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The rollout of biometric identification systems with remote fever detection continues

The rollout of biometric identification systems with remote fever detection continues

The wave of announcements by biometrics companies adapting and upgrading their systems with facial recognition technology and temperature detectors to deliver new capabilities that respond to the rules enforced due to the covonavirus pandemic continues, with three businesses releasing new systems for access control.

Pangea adds thermal imaging cameras to biometric access control system

Pangea has added thermal imaging cameras to its biometric access control and incident management solution to screen people when entering buildings to detect potential COVID-19 cases, the company announced.

The upgraded technology, which includes biometric authentication, thermal imaging and incident management systems, has been introduced in a municipal government system and a geriatric medical center in Israel, and in two enterprises in the U.S. and the Netherlands. Its capability of scanning thousands of people makes it scalable for large organizations.

“Our Geriatric Hospital serves residents with a high risk of contracting COVID-19,” said Deborah Goldberg, Head Nurse, Beit Hadar Geriatric Medical Center, in a prepared statement. “The installation of the Pangea Bio-Thermal Imaging Access Control solution gives us and our residents another solution for protection against the virus in these troublesome times.”

Thermal Imaging Access Control technology was previously used in Asia in 2002 during the SARS outbreak, because it can screen the temperature of large numbers of people at the same time without creating queues.

“The outbreak of COVID-19 has changed the world and is expected to have a significant impact on our daily lives, today and in the future,” says Rafi Kaminer, CEO and founder of Pangea, in the statement. “We think government and enterprise organizations need to take on a new ‘social role and responsibility’ to keep people safe from potential COVID-19 individuals who may infect others. In Israel, only Pangea has the expertise and technology to help public and private sector organizations roll out an automated bio-thermal imaging solution as part of our broader safety and security infrastructure solution for any type of facility, at any scale, anywhere in the world.”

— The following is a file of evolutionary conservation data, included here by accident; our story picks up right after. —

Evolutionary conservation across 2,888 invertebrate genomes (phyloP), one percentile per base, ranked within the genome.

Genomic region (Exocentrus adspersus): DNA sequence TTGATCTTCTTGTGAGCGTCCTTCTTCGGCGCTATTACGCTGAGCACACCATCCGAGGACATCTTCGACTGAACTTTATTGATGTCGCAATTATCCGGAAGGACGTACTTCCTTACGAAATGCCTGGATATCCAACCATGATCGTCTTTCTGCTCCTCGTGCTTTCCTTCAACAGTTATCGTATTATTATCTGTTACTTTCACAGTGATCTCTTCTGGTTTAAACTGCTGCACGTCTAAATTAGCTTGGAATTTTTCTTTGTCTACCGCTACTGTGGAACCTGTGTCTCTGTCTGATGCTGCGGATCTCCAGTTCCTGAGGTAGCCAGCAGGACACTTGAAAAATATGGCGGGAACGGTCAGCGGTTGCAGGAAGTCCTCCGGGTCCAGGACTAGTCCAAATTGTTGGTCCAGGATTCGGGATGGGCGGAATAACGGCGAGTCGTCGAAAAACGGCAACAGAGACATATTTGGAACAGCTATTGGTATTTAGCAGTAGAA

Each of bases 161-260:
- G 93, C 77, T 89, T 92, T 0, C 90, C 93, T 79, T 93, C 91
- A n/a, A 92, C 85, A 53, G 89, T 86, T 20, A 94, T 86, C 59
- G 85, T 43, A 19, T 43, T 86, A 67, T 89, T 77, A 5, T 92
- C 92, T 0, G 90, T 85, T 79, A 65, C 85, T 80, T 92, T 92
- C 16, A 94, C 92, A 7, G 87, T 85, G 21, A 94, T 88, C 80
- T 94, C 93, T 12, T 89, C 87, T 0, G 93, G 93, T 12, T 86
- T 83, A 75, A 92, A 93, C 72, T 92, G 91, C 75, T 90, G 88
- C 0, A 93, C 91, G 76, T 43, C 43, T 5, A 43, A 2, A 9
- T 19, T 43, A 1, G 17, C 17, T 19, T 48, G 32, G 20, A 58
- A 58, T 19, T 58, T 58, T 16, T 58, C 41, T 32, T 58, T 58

The company notes that thermal imaging checks and biometrics at scale, as they have been used in South Korea’s COVID-19 containment efforts, are considered by experts to be a key to outbreak control.

With more than 25 years of experience in large-scale digital identity and security projects, Pangea says automated thermal imaging technology seemed the next logical step. The technology is contactless, non-intrusive, and can be deployed in office buildings, shopping malls, educational campuses, sports arenas and cultural centers. Pangea’s digital heat sensors can be embedded in digital security mechanisms such as biometric facial recognition to boost security infrastructures.

Last month, Pangea secured a deal with the Madagascan government, as it increases citizen surveillance measures.

Pangea acquired biometrics company NIP Global in 2018 for an estimated $30 million.

Everis adds fever detection to biometric identity system